Client challenges to bills of costs

Challenges under the Solicitors Act 1974, by former clients in relation to their bills, have been the subject of a number of recent decisions with informed consent being a key issue.

Detail required in bill

In Devonshires Solicitors LLP v Elbishlawi and another, a High Court judge considered the situation where a solicitor sued for costs and the client then challenged the bills.

An issue arose concerning the requirements of section 69 of the Solicitors Act 1974 that the bill must contain sufficient information to enable the client to know what he is being charged for, failing which it is not a statute bill and cannot be sued upon.

In Ralph Hume Garry v Gwillim, the Court of Appeal held that information already in the possession of the client would be taken into account in assessing whether an invoice is a statute bill.

A bill delivered in accordance with section 69(2A) and (2C) is presumed, until the contrary is shown, to be a genuine bill complying with the Act (section 69(2E)).

As non-compliance had not been pleaded, this point could not now be taken.

However, even if valid statute bills have been issued and no challenge made under the Solicitors Act 1974, a client may still challenge the sums claimed.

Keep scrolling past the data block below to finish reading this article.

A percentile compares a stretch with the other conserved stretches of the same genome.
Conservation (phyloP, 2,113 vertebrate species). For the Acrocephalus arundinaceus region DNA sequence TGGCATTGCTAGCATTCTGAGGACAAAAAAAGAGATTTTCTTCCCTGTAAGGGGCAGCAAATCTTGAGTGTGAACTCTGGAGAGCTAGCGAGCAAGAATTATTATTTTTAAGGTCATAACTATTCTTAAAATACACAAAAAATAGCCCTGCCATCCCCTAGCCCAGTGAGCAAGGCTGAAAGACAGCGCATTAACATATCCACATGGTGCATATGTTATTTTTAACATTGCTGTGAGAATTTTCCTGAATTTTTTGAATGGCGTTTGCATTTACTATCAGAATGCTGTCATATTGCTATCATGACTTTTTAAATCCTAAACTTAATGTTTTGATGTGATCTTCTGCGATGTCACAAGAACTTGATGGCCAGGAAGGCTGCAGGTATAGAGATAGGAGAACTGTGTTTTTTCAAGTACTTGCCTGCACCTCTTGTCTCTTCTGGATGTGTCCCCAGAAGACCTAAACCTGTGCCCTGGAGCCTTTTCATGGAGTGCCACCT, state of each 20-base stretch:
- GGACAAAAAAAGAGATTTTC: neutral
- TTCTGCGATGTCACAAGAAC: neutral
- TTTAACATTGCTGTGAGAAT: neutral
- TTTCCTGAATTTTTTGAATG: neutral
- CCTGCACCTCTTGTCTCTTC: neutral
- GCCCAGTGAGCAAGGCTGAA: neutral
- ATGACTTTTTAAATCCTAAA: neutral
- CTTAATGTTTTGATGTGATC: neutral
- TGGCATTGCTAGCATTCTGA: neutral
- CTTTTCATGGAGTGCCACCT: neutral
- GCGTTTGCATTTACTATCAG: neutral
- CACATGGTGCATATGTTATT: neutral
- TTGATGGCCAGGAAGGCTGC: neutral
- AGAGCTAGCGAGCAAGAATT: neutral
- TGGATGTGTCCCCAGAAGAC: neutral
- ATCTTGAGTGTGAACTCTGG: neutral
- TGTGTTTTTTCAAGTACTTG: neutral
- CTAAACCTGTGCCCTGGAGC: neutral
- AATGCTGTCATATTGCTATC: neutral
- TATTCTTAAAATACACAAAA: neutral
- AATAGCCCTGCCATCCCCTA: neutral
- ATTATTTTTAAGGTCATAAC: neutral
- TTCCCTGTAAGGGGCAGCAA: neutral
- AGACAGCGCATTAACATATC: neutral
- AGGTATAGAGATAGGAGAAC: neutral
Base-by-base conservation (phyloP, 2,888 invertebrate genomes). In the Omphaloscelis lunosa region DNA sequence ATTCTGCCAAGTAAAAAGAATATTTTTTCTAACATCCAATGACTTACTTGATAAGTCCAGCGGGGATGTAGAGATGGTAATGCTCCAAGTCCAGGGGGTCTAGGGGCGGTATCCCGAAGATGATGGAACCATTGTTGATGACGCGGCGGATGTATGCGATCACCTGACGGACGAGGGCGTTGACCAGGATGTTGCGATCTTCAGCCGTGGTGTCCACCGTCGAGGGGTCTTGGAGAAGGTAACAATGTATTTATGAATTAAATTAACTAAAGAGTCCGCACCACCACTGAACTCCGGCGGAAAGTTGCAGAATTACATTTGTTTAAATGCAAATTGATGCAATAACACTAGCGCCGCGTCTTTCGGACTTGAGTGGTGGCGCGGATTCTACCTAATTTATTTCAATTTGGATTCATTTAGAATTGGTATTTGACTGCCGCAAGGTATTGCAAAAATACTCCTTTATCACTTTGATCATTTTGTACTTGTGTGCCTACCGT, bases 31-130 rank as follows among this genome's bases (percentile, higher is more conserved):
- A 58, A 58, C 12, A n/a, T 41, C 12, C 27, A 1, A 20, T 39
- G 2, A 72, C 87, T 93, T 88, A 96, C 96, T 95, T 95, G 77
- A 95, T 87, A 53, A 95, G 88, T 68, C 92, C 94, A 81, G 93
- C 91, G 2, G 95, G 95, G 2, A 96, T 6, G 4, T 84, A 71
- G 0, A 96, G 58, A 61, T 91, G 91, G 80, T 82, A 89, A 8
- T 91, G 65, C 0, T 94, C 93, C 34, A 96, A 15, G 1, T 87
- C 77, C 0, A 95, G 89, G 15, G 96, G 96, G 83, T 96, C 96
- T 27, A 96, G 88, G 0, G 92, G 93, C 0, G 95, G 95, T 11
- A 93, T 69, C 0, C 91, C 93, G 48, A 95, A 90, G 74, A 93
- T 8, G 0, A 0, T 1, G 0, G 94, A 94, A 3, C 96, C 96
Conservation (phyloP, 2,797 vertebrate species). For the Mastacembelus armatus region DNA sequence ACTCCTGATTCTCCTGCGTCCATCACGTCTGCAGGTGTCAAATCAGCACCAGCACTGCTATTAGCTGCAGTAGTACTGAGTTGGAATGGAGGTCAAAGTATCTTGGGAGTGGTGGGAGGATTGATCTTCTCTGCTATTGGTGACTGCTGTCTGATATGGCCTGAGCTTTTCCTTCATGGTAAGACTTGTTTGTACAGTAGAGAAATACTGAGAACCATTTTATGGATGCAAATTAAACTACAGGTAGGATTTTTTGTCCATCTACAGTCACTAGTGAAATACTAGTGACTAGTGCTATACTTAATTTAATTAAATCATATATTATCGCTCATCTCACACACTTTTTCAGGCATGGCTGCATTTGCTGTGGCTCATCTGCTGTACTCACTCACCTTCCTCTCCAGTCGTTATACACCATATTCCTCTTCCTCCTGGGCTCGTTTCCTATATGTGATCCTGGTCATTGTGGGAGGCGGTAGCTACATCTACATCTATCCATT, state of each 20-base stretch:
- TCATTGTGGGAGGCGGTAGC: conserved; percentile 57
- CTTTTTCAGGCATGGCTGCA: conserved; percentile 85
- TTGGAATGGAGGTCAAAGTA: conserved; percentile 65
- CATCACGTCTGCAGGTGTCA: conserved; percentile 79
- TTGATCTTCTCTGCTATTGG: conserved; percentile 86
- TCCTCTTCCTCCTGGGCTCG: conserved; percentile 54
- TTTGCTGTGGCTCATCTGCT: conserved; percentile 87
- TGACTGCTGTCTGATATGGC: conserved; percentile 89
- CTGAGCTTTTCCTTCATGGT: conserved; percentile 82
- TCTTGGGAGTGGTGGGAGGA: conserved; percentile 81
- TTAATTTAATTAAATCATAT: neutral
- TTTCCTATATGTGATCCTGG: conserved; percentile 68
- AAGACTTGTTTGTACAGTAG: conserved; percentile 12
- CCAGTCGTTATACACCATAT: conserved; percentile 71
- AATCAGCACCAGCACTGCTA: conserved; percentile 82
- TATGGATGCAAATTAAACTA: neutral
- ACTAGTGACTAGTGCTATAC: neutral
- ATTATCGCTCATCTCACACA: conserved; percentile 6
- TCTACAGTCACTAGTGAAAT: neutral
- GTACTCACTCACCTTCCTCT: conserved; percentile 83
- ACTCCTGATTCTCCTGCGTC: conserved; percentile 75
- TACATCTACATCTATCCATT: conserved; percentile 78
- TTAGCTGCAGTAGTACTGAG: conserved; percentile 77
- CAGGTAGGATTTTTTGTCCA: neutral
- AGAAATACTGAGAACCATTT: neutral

A claim by a solicitor for unpaid sums is an unliquidated claim for payment of a reasonable charge and if the reasonableness is challenged, it is for the solicitor to show that the charge is reasonable: see the Court of Appeal in Turner v Palomo, applying In re Park, Cole v Park; Jones and Son v Whitehouse and Thomas Watts and Co. v Smith.

In Turner v Palomo, the Court of Appeal considered there to be a difference on a summary judgment application between a case in which a gross sum bill had been broken down in a way which allows it to be seen not only what work has been done, but also how much time has been spent, and the rates charged, and a case where such detail has not been given.

Where detail is given, there would need to be a specific challenge to particular items to avoid summary judgment. If so, the client could have those items assessed, but not the whole bill.

If no detail is provided, meaning that all that the client can do is to challenge the reasonableness of the total sum claimed, then there should be an assessment of the whole bill, albeit not one pursuant to section 70 of the Solicitors Act 1974.

The court in Devonshires cited, with approval, the note to the White Book 2020: Civil Procedure, at paragraph 24.6.3:

“On a claim by a solicitor against their former client for non-payment of costs, the court may, if there is no real prospect of defending the claim, give summary judgment for a sum to be determined by means of a detailed assessment. … Such an order can be made even if the former client has lost the opportunity to apply for a detailed assessment of the solicitor’s bill under Part III of the Solicitors Act 1974.”